Showing posts with label apples. Show all posts
Showing posts with label apples. Show all posts

Friday, October 13, 2017

Almost No Apple

(Otherwise known as Haddock in Cider)

All right, enough with the curry and the apples. Except, well, I’m trying to wean myself from all things apple, in case I ever run out, and this is sort of a step in that direction. No, there are no apples in this recipe, but there is hard cider. One step at a time.

Haddock seems to be plentiful this year for some reason, so we’ve been eating a lot of it—fresh and local, never frozen. So I had haddock on hand, and, wonder of wonders, I also had cider (left over from a recent visit from relatives). The rest was easy! this is a quick and simple recipe that combines some interesting flavors.

Oh, and it’s adapted from an Irish cookbook. I’m getting palate in training for my next trip to West Cork, just over a month away.


HADDOCK IN CIDER 

Ingredients


2 Tblsp flour
salt and freshly ground pepper
4 haddock (or similar firm white fish) fillets

2 Tblsp minced shallots
Sprigs of fresh thyme

4 slices lemon
1-1/4 cups (hard) cider
1 Tblsp unsalted butter



Preheat the oven to 350 degrees. Butter an ovenproof baking dish.

In a shallow bowl (or pie pan), combine the flour, salt and pepper. Dip the fish fillets in the mix and place in the buttered dish.



Sprinkle with the shallots and thyme. 



Place the lemon slices on top, then pour the cider over the fish and dot with butter.

Cover the pan with foil and bake for 20-25 minutes (depending on the thickness of your fillets), or until the fish is flaky.



Remove the pan from the oven and preheat the broiler. Remove the foil from the pan and place the dish under the broiler for 1-2 minutes, or until the fish is lightly browned.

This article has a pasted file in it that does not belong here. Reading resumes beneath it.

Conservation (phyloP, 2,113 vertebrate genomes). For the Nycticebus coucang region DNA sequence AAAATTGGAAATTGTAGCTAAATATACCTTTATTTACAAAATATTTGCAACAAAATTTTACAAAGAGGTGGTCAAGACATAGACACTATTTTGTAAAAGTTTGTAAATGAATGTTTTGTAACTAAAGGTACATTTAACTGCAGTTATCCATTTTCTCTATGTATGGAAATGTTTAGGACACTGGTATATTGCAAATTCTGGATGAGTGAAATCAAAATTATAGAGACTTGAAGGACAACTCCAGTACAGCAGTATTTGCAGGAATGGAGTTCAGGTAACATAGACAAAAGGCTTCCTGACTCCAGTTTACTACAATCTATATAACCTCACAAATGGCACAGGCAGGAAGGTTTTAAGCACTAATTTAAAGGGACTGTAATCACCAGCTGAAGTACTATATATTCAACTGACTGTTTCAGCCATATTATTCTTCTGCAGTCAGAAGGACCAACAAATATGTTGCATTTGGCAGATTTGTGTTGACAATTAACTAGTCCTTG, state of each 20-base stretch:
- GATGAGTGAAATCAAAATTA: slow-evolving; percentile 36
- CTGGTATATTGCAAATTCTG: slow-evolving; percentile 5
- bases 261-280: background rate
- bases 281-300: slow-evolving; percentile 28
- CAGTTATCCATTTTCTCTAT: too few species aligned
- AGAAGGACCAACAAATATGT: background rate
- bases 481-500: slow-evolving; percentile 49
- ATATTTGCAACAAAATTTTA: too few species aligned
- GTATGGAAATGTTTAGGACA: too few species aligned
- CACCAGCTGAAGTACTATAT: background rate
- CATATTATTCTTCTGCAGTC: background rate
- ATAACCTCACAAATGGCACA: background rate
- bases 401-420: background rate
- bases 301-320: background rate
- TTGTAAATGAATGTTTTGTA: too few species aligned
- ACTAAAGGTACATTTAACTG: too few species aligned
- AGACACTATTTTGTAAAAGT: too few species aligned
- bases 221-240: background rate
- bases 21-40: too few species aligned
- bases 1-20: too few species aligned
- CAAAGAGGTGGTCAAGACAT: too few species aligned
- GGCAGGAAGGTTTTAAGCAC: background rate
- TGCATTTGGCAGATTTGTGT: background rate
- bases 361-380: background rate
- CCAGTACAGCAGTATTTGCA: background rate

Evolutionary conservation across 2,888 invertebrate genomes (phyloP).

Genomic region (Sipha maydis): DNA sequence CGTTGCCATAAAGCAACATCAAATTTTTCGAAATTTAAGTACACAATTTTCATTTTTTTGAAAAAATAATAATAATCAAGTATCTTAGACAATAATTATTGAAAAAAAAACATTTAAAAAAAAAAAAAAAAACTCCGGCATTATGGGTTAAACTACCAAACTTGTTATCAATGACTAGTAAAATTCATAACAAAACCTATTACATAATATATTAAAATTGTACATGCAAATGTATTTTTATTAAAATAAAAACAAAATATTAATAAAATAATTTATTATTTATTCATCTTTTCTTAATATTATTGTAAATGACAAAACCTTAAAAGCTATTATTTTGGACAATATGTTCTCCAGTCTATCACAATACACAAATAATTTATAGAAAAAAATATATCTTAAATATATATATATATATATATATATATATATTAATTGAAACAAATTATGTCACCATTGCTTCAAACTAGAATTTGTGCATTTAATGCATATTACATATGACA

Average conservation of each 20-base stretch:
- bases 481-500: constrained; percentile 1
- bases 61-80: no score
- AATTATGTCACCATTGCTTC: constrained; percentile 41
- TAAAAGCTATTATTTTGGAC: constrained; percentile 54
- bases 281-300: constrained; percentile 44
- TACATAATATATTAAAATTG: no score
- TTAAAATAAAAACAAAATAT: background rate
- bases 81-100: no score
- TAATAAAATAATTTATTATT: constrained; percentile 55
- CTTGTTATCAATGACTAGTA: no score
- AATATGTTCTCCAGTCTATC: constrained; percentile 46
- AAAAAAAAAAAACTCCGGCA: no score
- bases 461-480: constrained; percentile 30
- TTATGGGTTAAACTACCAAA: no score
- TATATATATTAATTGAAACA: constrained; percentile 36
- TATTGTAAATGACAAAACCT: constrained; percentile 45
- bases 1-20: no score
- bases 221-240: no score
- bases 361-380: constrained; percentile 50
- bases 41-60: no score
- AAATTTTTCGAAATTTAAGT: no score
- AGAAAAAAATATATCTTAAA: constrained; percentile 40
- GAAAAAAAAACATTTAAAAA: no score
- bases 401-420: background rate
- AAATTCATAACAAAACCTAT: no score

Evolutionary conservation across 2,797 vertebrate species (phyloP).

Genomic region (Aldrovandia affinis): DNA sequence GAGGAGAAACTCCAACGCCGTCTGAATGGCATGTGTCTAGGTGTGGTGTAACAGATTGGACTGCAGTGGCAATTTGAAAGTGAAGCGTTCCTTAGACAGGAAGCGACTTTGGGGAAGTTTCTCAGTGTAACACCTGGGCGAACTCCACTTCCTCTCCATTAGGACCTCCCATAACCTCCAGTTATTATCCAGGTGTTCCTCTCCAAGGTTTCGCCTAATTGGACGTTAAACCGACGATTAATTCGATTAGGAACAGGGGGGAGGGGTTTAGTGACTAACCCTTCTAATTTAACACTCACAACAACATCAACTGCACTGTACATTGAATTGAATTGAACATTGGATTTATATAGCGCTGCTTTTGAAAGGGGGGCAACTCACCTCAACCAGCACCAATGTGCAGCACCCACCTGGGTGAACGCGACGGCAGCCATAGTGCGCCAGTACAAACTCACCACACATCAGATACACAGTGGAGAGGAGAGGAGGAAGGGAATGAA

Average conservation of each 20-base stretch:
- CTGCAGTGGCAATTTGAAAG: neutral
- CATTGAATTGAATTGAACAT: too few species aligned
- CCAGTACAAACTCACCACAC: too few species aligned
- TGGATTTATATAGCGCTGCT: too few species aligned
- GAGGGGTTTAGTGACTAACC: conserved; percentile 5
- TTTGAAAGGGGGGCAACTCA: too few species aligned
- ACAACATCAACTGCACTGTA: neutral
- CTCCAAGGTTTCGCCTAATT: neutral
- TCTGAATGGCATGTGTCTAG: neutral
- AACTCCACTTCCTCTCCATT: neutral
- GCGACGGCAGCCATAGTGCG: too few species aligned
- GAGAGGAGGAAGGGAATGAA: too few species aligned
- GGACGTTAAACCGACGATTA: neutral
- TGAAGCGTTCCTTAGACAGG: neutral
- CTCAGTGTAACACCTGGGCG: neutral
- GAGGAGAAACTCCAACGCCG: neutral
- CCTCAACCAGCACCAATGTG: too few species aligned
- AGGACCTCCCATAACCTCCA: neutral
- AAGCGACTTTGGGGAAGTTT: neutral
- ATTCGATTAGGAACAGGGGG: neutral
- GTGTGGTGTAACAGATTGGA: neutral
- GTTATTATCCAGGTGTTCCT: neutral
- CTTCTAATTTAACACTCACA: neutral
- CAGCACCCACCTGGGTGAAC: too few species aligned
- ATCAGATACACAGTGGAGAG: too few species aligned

Serve with rice or noodles.

Just to change things up a little, here's an early sketch of what became the cover for A Late Frost. It's fun to see the process!

A Late Frost will be released on November 7th.

Available now for preorder from Amazon and Barnes and Noble.

And if you happen to be at the mystery conference Boucheron in Toronto, grab me and say hello!

www.sheilaconnolly.com

Friday, October 6, 2017

Chicken Apple Curry

I’m on a roll, now that I’ve discovered how simple it is to make curry powder. But my apples keep coming (I know, I shouldn’t complain), and I just made the lamb curry, so I thought, aha! Chicken Curry. But I needed a recipe that included apples, so I went a-hunting again.



My first discovery was that chicken curry recipes are much more diverse than lamb ones (I suppose a lot of people don’t like lamb, or can’t find it in their local stores). A quick scan of Epicurious produced Thai chicken, Malaysian chicken, Siamese chicken, Javanese chicken, and coconut chicken. Actually there are a couple of good Thai restaurants around where I live, and I do like Thai food, but I was trying to compare apples to . . . you know.

I did like the last curry mix, but it seemed almost timid. (I’m never been convinced that you can taste a quarter-teaspoon of any spice in a dish that serves four or six people—unless it’s cayenne pepper.) So I dialed up the ingredients just a bit, and since I figured that apples are just a bit sweet, I added cloves. Still, you’ll notice the similarities.


Curried Chicken with Apples

Ingredients:

Note: This recipe serves four, but as usual I cut the recipe in half for the two of us, and that's what you see in the pictures.) 

1 Tblsp butter

2 Tblsp neutral oil
4 boneless chicken breasts, skinned (I happen to like the skin, but I did bone the chicken)
1 medium onion, chopped
3 cloves garlic, minced
curry powder:
1 Tblsp ground coriander
1 Tblsp ground cumin
1 Tblsp ground turmeric
1 tsp ground cloves 
salt and pepper


2 apples, diced (or one large apple: I used one Northern Spy from my tree, and it was a big one. Here’s a description of the variety: